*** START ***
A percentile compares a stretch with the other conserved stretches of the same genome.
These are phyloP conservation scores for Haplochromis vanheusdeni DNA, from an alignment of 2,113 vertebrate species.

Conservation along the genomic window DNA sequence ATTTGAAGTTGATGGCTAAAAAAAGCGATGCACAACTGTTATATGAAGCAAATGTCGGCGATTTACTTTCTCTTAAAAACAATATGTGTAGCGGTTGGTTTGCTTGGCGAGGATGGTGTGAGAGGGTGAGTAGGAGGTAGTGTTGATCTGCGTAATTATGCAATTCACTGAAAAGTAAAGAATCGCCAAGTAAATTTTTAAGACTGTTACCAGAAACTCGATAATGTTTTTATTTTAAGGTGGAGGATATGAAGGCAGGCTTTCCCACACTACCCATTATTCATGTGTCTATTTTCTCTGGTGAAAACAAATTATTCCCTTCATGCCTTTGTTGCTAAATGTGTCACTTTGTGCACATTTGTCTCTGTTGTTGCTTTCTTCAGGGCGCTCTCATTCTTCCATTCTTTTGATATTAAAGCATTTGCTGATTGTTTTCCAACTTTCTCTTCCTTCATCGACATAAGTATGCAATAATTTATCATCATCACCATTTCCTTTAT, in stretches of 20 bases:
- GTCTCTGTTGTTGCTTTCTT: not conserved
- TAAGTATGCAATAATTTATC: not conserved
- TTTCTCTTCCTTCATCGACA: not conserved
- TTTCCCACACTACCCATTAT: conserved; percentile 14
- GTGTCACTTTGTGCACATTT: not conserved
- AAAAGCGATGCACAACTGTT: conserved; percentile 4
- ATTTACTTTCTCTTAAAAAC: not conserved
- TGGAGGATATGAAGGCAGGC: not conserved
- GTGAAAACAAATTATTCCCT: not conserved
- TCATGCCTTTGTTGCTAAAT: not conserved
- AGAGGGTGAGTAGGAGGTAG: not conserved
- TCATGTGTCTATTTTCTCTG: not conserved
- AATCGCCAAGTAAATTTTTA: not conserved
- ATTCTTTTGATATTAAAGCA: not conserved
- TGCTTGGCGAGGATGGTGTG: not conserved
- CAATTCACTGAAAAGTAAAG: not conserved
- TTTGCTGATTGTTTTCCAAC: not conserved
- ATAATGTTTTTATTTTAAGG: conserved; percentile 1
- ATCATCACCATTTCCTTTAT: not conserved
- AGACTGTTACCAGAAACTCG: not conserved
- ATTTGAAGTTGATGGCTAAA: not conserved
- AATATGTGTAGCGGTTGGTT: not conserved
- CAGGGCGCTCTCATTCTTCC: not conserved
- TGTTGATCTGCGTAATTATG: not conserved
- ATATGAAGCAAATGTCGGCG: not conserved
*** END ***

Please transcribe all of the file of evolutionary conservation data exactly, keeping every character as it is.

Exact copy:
A percentile compares a stretch with the other conserved stretches of the same genome.
These are phyloP conservation scores for Haplochromis vanheusdeni DNA, from an alignment of 2,113 vertebrate species.

Conservation along the genomic window DNA sequence ATTTGAAGTTGATGGCTAAAAAAAGCGATGCACAACTGTTATATGAAGCAAATGTCGGCGATTTACTTTCTCTTAAAAACAATATGTGTAGCGGTTGGTTTGCTTGGCGAGGATGGTGTGAGAGGGTGAGTAGGAGGTAGTGTTGATCTGCGTAATTATGCAATTCACTGAAAAGTAAAGAATCGCCAAGTAAATTTTTAAGACTGTTACCAGAAACTCGATAATGTTTTTATTTTAAGGTGGAGGATATGAAGGCAGGCTTTCCCACACTACCCATTATTCATGTGTCTATTTTCTCTGGTGAAAACAAATTATTCCCTTCATGCCTTTGTTGCTAAATGTGTCACTTTGTGCACATTTGTCTCTGTTGTTGCTTTCTTCAGGGCGCTCTCATTCTTCCATTCTTTTGATATTAAAGCATTTGCTGATTGTTTTCCAACTTTCTCTTCCTTCATCGACATAAGTATGCAATAATTTATCATCATCACCATTTCCTTTAT, in stretches of 20 bases:
- GTCTCTGTTGTTGCTTTCTT: not conserved
- TAAGTATGCAATAATTTATC: not conserved
- TTTCTCTTCCTTCATCGACA: not conserved
- TTTCCCACACTACCCATTAT: conserved; percentile 14
- GTGTCACTTTGTGCACATTT: not conserved
- AAAAGCGATGCACAACTGTT: conserved; percentile 4
- ATTTACTTTCTCTTAAAAAC: not conserved
- TGGAGGATATGAAGGCAGGC: not conserved
- GTGAAAACAAATTATTCCCT: not conserved
- TCATGCCTTTGTTGCTAAAT: not conserved
- AGAGGGTGAGTAGGAGGTAG: not conserved
- TCATGTGTCTATTTTCTCTG: not conserved
- AATCGCCAAGTAAATTTTTA: not conserved
- ATTCTTTTGATATTAAAGCA: not conserved
- TGCTTGGCGAGGATGGTGTG: not conserved
- CAATTCACTGAAAAGTAAAG: not conserved
- TTTGCTGATTGTTTTCCAAC: not conserved
- ATAATGTTTTTATTTTAAGG: conserved; percentile 1
- ATCATCACCATTTCCTTTAT: not conserved
- AGACTGTTACCAGAAACTCG: not conserved
- ATTTGAAGTTGATGGCTAAA: not conserved
- AATATGTGTAGCGGTTGGTT: not conserved
- CAGGGCGCTCTCATTCTTCC: not conserved
- TGTTGATCTGCGTAATTATG: not conserved
- ATATGAAGCAAATGTCGGCG: not conserved